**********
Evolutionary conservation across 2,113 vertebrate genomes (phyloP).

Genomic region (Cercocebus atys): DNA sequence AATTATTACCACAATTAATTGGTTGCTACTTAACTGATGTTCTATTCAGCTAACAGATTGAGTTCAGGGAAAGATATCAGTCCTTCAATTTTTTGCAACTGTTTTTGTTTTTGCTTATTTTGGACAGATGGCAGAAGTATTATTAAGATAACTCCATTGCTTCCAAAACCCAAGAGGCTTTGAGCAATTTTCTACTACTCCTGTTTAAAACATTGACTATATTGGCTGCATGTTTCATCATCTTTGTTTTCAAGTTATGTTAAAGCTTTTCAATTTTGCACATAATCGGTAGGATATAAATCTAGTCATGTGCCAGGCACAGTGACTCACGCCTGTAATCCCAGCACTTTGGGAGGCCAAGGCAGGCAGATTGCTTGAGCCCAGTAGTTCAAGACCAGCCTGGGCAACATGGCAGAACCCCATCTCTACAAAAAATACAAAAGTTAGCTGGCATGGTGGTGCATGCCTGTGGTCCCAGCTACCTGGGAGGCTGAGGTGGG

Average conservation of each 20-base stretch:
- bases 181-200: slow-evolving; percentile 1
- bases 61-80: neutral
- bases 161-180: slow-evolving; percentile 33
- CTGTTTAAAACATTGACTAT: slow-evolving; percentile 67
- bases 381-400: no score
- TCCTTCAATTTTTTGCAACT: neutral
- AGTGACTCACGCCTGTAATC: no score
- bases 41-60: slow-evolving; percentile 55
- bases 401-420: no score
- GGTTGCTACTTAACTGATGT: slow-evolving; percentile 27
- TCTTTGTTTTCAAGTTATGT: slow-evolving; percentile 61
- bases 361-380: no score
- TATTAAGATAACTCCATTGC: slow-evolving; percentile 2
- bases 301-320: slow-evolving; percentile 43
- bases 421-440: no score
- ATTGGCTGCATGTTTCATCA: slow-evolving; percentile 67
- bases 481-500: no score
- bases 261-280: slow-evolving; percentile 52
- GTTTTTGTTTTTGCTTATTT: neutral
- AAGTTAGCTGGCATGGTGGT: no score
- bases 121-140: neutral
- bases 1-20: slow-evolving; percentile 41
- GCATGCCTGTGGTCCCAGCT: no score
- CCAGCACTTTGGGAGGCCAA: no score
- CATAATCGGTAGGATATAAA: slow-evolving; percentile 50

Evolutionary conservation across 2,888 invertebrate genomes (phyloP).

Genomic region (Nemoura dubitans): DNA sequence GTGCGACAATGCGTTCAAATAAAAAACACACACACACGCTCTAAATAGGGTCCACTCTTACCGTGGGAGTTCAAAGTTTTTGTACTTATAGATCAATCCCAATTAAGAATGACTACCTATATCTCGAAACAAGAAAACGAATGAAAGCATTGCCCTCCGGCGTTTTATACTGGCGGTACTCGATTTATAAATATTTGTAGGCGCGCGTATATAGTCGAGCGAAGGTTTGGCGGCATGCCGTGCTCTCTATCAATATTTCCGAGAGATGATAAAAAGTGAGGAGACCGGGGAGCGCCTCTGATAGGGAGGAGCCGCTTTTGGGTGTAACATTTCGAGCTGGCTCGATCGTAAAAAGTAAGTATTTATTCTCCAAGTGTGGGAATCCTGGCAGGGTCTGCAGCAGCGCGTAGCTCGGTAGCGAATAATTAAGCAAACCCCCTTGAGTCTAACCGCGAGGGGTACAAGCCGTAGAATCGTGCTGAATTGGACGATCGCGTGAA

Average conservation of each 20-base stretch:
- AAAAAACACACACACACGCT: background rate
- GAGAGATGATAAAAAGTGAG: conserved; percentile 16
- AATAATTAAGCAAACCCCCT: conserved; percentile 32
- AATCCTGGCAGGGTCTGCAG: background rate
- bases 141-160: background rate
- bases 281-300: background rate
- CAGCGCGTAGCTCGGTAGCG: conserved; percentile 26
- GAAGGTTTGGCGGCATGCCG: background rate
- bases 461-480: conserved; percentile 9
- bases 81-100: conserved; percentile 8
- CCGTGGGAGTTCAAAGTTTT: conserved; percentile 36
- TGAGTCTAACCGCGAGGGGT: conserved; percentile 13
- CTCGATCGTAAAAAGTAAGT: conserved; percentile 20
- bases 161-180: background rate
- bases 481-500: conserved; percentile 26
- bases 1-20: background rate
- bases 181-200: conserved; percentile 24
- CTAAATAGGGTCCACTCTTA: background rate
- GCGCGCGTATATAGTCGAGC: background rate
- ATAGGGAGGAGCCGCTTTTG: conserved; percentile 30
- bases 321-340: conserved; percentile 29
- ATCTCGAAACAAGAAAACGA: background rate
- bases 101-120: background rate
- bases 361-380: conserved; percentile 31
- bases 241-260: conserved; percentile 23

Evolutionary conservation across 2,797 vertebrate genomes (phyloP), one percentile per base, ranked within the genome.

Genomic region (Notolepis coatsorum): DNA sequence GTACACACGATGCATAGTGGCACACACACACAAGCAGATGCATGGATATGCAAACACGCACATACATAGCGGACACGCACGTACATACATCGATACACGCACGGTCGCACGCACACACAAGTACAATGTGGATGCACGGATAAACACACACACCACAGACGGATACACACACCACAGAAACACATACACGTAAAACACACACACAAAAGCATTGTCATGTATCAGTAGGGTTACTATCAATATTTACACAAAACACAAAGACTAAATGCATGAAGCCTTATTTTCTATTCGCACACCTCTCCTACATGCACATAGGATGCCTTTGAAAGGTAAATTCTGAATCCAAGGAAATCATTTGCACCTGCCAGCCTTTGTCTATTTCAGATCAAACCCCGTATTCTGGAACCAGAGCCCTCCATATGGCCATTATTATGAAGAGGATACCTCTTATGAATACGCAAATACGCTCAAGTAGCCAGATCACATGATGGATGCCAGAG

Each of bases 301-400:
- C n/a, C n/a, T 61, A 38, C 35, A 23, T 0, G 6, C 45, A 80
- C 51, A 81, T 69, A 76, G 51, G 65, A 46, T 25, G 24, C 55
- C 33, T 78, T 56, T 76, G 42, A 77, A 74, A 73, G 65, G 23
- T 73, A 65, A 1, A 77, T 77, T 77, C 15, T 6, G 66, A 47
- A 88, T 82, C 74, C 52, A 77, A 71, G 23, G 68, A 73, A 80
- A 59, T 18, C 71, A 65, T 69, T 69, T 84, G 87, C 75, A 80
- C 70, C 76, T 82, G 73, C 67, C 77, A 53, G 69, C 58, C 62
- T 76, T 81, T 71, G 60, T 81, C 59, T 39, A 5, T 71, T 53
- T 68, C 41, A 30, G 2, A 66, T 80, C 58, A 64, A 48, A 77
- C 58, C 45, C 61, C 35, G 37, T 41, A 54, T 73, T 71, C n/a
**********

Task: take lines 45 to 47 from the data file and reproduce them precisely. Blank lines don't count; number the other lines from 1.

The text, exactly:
- bases 161-180: background rate
- bases 481-500: conserved; percentile 26
- bases 1-20: background rate